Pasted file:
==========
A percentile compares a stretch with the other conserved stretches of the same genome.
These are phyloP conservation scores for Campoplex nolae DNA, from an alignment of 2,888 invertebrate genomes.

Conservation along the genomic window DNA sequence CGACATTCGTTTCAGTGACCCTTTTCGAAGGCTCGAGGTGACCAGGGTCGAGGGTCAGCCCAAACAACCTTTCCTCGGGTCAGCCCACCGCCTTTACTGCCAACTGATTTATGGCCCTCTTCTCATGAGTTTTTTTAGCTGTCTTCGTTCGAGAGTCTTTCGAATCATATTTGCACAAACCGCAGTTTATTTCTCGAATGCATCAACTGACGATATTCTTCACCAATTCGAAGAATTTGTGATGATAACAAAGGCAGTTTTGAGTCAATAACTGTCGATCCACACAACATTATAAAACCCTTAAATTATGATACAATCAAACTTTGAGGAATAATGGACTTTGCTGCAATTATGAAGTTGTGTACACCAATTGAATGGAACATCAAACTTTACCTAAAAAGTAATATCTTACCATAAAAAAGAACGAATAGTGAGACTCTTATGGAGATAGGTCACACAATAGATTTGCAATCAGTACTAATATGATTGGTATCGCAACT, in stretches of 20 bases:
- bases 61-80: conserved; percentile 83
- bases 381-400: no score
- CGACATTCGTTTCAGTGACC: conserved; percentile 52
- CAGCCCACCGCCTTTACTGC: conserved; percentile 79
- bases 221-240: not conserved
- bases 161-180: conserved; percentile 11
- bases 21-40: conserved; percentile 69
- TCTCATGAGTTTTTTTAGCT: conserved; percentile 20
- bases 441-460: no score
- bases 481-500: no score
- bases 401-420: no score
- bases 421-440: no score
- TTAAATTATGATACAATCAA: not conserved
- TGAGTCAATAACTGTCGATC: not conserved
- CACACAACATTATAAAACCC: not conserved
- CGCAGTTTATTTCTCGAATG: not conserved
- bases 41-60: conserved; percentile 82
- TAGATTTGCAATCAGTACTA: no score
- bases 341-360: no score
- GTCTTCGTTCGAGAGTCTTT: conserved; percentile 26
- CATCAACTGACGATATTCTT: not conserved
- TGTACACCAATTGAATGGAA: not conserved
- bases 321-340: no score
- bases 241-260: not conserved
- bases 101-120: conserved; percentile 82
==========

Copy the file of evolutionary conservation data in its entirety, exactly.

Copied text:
A percentile compares a stretch with the other conserved stretches of the same genome.
These are phyloP conservation scores for Campoplex nolae DNA, from an alignment of 2,888 invertebrate genomes.

Conservation along the genomic window DNA sequence CGACATTCGTTTCAGTGACCCTTTTCGAAGGCTCGAGGTGACCAGGGTCGAGGGTCAGCCCAAACAACCTTTCCTCGGGTCAGCCCACCGCCTTTACTGCCAACTGATTTATGGCCCTCTTCTCATGAGTTTTTTTAGCTGTCTTCGTTCGAGAGTCTTTCGAATCATATTTGCACAAACCGCAGTTTATTTCTCGAATGCATCAACTGACGATATTCTTCACCAATTCGAAGAATTTGTGATGATAACAAAGGCAGTTTTGAGTCAATAACTGTCGATCCACACAACATTATAAAACCCTTAAATTATGATACAATCAAACTTTGAGGAATAATGGACTTTGCTGCAATTATGAAGTTGTGTACACCAATTGAATGGAACATCAAACTTTACCTAAAAAGTAATATCTTACCATAAAAAAGAACGAATAGTGAGACTCTTATGGAGATAGGTCACACAATAGATTTGCAATCAGTACTAATATGATTGGTATCGCAACT, in stretches of 20 bases:
- bases 61-80: conserved; percentile 83
- bases 381-400: no score
- CGACATTCGTTTCAGTGACC: conserved; percentile 52
- CAGCCCACCGCCTTTACTGC: conserved; percentile 79
- bases 221-240: not conserved
- bases 161-180: conserved; percentile 11
- bases 21-40: conserved; percentile 69
- TCTCATGAGTTTTTTTAGCT: conserved; percentile 20
- bases 441-460: no score
- bases 481-500: no score
- bases 401-420: no score
- bases 421-440: no score
- TTAAATTATGATACAATCAA: not conserved
- TGAGTCAATAACTGTCGATC: not conserved
- CACACAACATTATAAAACCC: not conserved
- CGCAGTTTATTTCTCGAATG: not conserved
- bases 41-60: conserved; percentile 82
- TAGATTTGCAATCAGTACTA: no score
- bases 341-360: no score
- GTCTTCGTTCGAGAGTCTTT: conserved; percentile 26
- CATCAACTGACGATATTCTT: not conserved
- TGTACACCAATTGAATGGAA: not conserved
- bases 321-340: no score
- bases 241-260: not conserved
- bases 101-120: conserved; percentile 82